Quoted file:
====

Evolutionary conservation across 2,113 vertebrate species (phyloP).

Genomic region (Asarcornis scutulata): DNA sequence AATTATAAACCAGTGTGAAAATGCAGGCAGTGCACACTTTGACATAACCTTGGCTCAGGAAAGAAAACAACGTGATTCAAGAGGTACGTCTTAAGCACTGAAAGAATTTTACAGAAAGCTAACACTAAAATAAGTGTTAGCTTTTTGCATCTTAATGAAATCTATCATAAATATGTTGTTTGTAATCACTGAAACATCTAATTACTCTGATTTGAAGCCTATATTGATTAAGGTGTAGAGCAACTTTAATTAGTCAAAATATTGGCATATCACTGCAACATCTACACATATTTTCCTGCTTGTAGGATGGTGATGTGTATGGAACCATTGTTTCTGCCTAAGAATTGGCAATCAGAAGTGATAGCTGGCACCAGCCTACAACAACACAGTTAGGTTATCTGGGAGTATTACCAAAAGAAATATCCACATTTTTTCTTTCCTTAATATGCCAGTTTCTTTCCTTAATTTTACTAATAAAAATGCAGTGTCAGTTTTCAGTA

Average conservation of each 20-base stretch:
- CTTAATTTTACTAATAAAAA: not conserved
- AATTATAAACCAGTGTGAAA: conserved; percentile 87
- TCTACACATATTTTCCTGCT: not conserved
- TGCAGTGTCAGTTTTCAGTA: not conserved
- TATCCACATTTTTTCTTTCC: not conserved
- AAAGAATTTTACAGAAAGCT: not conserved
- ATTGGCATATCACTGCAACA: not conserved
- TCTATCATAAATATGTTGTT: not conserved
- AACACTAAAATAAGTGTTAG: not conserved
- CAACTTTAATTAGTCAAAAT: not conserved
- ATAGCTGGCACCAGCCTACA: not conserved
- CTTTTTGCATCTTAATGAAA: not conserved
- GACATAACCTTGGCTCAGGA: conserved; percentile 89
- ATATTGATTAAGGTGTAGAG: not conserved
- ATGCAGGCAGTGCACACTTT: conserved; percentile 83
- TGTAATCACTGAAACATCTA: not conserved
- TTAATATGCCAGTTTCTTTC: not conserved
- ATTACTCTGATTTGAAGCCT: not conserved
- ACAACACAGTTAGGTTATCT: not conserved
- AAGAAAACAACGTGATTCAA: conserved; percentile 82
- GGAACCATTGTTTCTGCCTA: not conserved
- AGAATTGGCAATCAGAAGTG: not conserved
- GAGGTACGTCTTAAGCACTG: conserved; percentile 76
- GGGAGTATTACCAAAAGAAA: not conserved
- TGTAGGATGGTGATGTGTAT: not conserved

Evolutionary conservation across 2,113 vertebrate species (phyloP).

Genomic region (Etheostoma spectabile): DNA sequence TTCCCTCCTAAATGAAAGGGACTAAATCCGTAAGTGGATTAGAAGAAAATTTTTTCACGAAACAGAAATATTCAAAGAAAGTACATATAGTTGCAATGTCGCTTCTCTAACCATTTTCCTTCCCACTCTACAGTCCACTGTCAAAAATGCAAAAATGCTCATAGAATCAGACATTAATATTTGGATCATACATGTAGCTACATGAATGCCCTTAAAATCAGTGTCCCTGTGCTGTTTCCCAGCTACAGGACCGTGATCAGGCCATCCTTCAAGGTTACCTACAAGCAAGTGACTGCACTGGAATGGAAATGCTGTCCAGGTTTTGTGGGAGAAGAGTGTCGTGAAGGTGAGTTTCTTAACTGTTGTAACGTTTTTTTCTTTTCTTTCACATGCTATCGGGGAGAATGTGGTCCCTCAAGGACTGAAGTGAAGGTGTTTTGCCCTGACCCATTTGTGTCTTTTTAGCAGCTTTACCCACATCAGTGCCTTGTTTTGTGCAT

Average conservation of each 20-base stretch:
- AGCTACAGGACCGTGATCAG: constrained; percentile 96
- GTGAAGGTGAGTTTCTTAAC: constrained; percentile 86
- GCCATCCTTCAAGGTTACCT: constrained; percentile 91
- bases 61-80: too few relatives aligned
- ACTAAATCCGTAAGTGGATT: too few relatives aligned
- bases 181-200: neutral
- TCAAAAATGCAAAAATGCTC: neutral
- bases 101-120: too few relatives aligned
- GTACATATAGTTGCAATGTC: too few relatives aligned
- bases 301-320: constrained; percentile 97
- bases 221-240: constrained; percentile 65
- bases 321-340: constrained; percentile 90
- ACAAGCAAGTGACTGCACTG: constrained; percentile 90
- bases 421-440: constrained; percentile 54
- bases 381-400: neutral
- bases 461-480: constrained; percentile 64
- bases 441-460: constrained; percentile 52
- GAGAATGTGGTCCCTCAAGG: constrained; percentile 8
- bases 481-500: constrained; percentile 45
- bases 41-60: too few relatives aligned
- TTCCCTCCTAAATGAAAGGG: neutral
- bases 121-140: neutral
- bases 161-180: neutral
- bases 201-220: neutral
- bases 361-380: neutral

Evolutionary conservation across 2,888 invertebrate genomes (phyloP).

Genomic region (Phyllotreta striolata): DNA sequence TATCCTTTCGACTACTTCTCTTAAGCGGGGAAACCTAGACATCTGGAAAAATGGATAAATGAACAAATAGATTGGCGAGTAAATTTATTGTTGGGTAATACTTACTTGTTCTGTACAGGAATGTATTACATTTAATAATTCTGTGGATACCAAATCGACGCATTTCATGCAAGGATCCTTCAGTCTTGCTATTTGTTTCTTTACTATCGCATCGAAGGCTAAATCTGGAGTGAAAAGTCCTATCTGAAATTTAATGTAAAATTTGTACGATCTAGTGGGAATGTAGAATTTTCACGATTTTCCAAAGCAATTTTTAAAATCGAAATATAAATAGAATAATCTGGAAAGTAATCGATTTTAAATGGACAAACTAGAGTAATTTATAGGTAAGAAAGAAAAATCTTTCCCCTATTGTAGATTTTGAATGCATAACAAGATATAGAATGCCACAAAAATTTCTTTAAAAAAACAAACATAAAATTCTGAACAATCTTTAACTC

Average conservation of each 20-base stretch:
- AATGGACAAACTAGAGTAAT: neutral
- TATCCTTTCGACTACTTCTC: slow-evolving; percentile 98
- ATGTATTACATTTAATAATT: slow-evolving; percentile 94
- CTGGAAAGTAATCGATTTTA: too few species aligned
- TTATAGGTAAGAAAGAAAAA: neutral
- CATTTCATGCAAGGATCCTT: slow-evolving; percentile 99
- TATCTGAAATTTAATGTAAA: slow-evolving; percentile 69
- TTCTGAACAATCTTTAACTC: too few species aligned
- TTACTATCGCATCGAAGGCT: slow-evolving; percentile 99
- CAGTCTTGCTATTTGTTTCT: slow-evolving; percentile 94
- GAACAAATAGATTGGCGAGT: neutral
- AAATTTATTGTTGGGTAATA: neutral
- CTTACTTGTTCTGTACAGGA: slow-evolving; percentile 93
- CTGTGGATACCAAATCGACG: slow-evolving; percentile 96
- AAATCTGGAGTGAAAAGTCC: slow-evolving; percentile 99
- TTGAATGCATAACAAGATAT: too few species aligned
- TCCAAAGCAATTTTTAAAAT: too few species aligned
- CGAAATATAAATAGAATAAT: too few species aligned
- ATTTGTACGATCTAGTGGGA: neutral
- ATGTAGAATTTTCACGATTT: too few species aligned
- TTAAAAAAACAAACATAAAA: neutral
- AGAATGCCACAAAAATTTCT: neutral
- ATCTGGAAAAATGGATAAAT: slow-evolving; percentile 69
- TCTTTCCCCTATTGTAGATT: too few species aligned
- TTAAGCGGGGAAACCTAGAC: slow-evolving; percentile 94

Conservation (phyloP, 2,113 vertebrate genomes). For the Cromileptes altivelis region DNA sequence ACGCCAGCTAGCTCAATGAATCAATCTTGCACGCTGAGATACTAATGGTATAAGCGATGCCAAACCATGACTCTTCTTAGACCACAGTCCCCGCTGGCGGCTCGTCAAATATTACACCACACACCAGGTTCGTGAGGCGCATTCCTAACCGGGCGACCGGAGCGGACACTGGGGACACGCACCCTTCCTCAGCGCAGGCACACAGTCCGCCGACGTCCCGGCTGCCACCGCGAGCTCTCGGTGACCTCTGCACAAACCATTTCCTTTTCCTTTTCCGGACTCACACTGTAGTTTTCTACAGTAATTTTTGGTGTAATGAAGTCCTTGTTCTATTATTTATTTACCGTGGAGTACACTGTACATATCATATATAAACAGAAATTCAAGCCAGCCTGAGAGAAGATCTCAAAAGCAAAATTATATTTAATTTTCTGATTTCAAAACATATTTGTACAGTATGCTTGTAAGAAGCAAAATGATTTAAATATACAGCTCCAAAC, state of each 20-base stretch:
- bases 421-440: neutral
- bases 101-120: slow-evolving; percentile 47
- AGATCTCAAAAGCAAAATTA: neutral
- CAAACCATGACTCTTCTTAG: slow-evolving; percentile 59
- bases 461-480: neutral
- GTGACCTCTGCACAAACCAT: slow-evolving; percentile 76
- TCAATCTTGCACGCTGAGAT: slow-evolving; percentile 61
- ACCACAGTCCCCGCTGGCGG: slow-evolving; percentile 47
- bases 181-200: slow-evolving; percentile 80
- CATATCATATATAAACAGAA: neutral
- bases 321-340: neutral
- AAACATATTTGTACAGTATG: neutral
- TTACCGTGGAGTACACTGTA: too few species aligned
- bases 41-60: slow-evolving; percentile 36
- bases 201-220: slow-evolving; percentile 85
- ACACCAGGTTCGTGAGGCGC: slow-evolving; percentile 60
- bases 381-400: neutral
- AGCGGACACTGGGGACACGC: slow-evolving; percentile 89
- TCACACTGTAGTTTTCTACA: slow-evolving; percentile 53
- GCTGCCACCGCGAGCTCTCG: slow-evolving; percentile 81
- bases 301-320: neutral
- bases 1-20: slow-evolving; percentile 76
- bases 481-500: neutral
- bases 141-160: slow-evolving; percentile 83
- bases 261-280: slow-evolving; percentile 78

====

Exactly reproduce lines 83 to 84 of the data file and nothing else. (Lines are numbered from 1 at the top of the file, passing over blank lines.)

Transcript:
- TCTTTCCCCTATTGTAGATT: too few species aligned
- TTAAGCGGGGAAACCTAGAC: slow-evolving; percentile 94